Trump's election has raised questions over the future of the
so-called special relationship that has underpinned close
British-American ties for decades, but the new U.S. leader has
praised last year's vote to leave the European Union and says he
wants to arrange a swift bilateral trade deal with Britain.
Supporters of Britain's exit from the European Union have
cheered these comments, but others have questioned how this will
fit with his protectionist policies, including his inaugural
speech promise to put "America first".
"You can expect the prime minister to be very clear during her
U.S. visit on the benefits of free trade and championing them
and wanting to look at what more can be done to increase that,"
May's spokeswoman told reporters on Monday.
The spokeswoman said she expected the prime minister would also
make clear to Trump that Britain is a strong supporter of the
2015 nuclear accord between Iran and world powers, which the new
U.S. leader has threatened to either scrap or change.
May is due to attend the annual "Republican Retreat" in
Philadelphia on Thursday, becoming the first serving head of
state to speak at the event, before holding bilateral talks with
Trump in Washington on Friday.
Thousands of women marched in London on Saturday to protest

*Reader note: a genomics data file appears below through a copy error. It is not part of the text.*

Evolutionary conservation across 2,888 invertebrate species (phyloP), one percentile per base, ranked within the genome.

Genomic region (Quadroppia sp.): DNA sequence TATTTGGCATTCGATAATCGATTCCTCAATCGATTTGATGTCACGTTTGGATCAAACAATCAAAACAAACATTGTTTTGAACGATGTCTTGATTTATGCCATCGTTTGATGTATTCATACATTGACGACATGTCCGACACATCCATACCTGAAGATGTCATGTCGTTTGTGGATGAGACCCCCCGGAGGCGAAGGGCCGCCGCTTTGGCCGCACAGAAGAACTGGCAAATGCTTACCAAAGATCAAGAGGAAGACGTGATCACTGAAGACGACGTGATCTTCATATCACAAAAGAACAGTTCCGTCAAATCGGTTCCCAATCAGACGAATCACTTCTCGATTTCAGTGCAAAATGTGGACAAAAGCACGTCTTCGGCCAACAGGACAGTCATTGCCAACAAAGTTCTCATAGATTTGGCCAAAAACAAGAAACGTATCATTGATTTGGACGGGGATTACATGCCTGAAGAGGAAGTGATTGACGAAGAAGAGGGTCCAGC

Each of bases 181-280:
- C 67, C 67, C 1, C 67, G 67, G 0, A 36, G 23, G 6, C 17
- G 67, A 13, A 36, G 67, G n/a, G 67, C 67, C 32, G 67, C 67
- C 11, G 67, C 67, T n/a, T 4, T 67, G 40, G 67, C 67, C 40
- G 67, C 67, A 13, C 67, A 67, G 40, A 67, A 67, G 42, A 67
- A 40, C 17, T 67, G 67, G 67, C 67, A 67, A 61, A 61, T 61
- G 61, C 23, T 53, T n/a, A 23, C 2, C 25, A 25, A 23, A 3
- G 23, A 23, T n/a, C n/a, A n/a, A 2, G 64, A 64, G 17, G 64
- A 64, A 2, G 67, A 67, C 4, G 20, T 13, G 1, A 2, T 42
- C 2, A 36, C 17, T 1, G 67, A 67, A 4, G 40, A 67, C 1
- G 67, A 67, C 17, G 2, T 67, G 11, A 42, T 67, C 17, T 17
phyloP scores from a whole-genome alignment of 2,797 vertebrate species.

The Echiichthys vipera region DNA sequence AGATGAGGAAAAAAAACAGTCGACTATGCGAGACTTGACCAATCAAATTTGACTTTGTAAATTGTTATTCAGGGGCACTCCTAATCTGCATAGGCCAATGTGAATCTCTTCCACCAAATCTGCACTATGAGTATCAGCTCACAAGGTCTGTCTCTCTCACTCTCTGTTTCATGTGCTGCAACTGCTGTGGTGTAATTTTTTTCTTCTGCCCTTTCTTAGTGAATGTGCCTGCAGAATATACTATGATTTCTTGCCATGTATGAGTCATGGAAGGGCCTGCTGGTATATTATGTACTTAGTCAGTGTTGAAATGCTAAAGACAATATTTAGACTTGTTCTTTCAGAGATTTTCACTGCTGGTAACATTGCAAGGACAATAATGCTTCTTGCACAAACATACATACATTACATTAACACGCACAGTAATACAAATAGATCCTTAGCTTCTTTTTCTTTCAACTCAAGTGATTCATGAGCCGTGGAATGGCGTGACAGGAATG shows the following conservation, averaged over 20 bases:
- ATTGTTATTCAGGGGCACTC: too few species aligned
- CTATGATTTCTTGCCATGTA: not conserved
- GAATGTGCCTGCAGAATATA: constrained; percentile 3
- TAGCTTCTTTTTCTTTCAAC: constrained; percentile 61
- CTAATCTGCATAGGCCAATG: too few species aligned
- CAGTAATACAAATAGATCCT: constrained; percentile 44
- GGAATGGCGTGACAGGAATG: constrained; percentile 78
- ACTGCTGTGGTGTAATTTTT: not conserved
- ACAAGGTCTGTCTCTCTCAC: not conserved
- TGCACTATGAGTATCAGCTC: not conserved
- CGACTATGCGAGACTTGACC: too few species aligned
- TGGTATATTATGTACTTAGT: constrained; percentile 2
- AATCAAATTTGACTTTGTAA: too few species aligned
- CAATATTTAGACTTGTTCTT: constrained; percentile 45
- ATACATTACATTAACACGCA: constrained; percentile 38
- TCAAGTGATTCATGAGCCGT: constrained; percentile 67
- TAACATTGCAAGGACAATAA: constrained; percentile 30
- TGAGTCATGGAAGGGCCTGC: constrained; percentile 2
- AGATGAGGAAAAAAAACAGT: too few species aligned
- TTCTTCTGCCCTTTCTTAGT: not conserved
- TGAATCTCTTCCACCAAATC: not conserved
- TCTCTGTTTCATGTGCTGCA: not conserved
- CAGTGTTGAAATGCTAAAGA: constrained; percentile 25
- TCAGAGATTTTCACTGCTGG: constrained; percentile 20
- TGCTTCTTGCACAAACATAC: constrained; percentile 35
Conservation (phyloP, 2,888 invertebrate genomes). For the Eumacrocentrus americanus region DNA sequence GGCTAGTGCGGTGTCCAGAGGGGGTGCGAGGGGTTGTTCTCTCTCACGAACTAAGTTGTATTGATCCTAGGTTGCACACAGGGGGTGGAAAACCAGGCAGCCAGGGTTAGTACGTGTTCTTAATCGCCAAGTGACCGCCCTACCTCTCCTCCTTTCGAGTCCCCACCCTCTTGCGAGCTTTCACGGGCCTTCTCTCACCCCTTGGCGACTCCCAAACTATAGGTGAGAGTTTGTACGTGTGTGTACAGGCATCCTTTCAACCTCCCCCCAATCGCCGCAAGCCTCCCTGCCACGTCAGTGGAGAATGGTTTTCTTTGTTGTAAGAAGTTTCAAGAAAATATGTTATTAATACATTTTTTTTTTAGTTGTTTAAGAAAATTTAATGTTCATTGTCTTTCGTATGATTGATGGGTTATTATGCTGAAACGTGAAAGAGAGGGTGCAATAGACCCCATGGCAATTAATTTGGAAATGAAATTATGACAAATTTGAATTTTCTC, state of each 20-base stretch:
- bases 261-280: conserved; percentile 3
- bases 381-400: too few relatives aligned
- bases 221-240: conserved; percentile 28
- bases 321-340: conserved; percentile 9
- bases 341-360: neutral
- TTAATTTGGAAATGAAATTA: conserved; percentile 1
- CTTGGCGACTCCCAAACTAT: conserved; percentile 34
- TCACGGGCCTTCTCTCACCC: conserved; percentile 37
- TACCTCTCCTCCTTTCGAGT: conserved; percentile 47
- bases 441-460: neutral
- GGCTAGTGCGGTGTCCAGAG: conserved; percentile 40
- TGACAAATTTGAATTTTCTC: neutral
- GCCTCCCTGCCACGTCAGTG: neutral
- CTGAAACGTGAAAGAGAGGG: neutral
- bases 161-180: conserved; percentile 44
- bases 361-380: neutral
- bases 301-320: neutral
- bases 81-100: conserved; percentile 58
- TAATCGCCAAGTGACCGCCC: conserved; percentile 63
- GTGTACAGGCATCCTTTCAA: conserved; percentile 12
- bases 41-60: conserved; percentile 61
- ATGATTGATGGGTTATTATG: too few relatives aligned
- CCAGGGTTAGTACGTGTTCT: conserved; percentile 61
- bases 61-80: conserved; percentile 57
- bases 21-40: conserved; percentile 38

about Trump's attitude to women, joining demonstrations held in
major cities across the globe.
When asked during a BBC interview on Sunday about controversy
over Trump's comments on women, May, Britain's second female
premier, said she would not be afraid to challenge any
"unacceptable" talk from Trump.
She is also expected to discuss NATO with Trump, who has
described the military alliance as "obsolete."
Ahead of her U.S. visit, May spoke with NATO Secretary General
Jens Stoltenberg on Sunday.
"They discussed the continued importance of the alliance as the
bulwark of our defense and agreed on the need for the alliance
to continue to evolve to be able to effectively counter the
biggest threats of the day, in particular terrorism and cyber
attacks," a spokesman for May said after the call.
"The prime minister said she would be taking these messages to
Washington later this week."
(Reporting by William James and Kylie MacLellan; editing by
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